How Marion Barry Could Help the Organ Shortage

Marion Barry, the District's most famous kidney transplant recipient, is a very lucky man. If not for Kim Dickens, the friend who gave him one of her kidneys last month, the 72 year old former Mayor would have had little chance of surviving the years-long wait for a cadaver kidney from the national list.

At a Capitol Hill briefing recently, Mr. Barry looked dapper, if frail. He said he wanted to start a "movement" to increase the number of transplants.

A noble mission indeed. In the District, only 170 transplants were performed last year; yet over 1,100 Washingtonians waited. Nationwide, the list is up to 80,000 (with roughly another 100,000 dialysis patients who are good candidates for transplant but, for various reasons, not wait-listed). Everyday, thirteen in the queue die waiting for an organ that never comes.

The root of this needless suffering is confusion surrounding the 1984 National Organ Transplant Act (NOTA). The law makes it a felony to broker an organ or to exchange it for something of "valuable consideration." While the law says that reimbursing donors for medical expenses and lost wages is legal, it never explicitly defines "valuable consideration."

Consider what happened in Pennsylvania. In 1994 the state passed a law that would permit family members to receive a burial benefit of up to $3,000 (paid directly to the funeral home) if their deceased loved one became a donor.

Congress did not intend that an organ donor who has been rewarded for his sacrifice be made a felon in return.

But fearing that this reward ran afoul of NOTA, the health officials in Pennsylvania would not implement it. Did they really think the federal government intended to punish a widow in Scranton for accepting a funeral benefit from the state?

The dire organ shortage compels us to revisit the meaning of NOTA, especially in light of a 2007 opinion from the Office of Legal Counsel of the Department of Justice. It concluded that valuable consideration "refer[red] to the buying and selling of organs for monetary gain or to organ exchanges that are otherwise commercial."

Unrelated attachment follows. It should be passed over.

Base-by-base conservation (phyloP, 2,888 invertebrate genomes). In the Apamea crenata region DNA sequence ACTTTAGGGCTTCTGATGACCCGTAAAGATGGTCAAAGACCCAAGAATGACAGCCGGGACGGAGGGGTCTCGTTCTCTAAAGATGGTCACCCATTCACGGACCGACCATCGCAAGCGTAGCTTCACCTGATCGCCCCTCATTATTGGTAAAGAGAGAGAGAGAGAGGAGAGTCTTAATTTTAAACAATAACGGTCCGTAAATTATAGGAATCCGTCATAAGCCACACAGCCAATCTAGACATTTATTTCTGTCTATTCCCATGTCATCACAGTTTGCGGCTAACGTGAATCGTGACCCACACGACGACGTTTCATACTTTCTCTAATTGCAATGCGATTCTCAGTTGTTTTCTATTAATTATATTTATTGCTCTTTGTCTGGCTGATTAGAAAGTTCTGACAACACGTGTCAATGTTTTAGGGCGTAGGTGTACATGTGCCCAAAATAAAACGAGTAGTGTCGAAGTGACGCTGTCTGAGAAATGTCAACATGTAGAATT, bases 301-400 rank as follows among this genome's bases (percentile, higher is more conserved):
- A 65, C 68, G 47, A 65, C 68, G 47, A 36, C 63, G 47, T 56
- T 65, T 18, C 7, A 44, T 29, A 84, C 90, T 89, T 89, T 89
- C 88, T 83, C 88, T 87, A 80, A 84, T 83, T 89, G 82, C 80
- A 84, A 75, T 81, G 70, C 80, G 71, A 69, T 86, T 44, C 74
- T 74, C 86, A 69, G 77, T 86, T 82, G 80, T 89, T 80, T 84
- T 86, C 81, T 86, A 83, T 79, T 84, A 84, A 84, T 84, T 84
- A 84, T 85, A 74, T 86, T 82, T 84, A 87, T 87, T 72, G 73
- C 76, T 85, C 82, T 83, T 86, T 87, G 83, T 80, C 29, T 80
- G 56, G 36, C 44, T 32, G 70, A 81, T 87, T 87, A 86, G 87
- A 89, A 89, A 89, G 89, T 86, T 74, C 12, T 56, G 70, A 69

In other words, Congress did not intend that an organ donor who has been rewarded for his sacrifice be made a felon in return. Yet no state has ever tested this interpretation by rewarding donors.

This brings us back to Marion Barry. The long-time civil rights warrior and current Ward 8 Councilman can best create a "movement" to reduce the organ shortage by persuading the City Council to enact a law challenging the 1984 National Organ Transplant Act. It should enable charities or the District government itself to offer health and life insurance to donors. Not only will this reward donors but, critically important, it will encourage many others to consider making the same profound sacrifice for a stranger.

A more ambitious pilot might offer donors a tax credit or deduction or a contribution to their pension plan. Or perhaps a contribution to a charity of their choice--this way, the donation of a kidney can be leveraged to improve the lives of hundreds more.

If such benefits were offered to donors by the District government or by approved charities--rather than by individuals--then organs will be available to all, not just to the wealthy.

Marion Barry has had a tumultuous life of ups and downs. And now faces looming tax problems. Here is a way for him to rebound yet again by aiding the medically downtrodden who wait in vain for a life-saving kidney. Mr. Barry could make Washington, DC the first in the country to save hundreds of lives by creating appropriate rewards for those who are willing to make a profound sacrifice to save the life of another.

Sally Satel, M.D., is a resident scholar at AEI.

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